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Michael Chamberlain focuses on medieval Damascus to develop a new approach to the relationship between the society and culture of the Middle East. The author argues that historians have long imposed European strictures onto societies to which they were alien. Western concepts of legitimate order were inappropriate to medieval Muslim society where social advancement was dependent upon the production of knowledge and religious patronage, and it was the household, rather than the state agency or corporation, that held political and social power. A parallel is drawn between the learned elite and the warriors of Damascus who, through similar strategies, acquired status and power and passed them on in their households. By examining material from the Latin West, Sung China and the Sinicized empires of Inner Asia, the author addresses the nature of political power in the period.Read more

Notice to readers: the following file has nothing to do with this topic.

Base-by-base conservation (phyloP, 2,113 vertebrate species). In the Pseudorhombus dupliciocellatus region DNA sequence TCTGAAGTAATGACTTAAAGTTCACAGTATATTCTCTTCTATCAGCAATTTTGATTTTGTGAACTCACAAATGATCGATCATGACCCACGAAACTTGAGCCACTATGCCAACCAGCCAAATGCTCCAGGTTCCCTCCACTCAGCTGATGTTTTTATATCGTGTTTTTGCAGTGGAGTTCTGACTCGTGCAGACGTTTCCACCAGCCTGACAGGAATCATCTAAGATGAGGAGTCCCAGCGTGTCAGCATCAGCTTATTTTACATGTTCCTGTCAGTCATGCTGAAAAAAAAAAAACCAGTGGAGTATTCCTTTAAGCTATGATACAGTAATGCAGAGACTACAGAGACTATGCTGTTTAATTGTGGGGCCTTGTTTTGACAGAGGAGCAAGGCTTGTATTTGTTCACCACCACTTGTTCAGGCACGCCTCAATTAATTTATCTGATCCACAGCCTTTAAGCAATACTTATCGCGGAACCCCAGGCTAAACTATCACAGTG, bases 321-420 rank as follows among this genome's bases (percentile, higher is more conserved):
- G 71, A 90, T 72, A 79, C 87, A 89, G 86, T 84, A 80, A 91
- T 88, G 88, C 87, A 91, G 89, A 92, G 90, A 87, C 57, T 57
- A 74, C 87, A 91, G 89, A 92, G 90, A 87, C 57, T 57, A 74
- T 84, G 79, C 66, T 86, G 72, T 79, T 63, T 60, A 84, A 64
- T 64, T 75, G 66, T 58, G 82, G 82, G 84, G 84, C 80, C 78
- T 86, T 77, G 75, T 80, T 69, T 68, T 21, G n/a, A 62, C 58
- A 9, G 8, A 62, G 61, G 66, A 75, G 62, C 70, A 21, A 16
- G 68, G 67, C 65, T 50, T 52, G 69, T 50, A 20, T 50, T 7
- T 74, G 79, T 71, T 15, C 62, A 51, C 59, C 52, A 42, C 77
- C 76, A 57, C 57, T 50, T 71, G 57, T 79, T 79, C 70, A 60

- A new approach to the study of history which is usually perceived from a western perspective
- Will undoubtedly provoke interest among scholars in the field
- A scholar in the vanguard of younger, well-respected scholars
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- Date Published: June 2002
- format: Paperback
- isbn: 9780521525947
- length: 216 pages
- dimensions: 230 x 153 x 18 mm
- weight: 0.367kg
- contains: 2 maps
- availability: Available
Table of Contents
1. The a'yan of Damascus
2. Madrasas, the production of knowledge and the reproduction of elites
3. Mansabs and the knowledge of fitna
4. Social and cultural capital
5. Truth, error, and the struggle for social power
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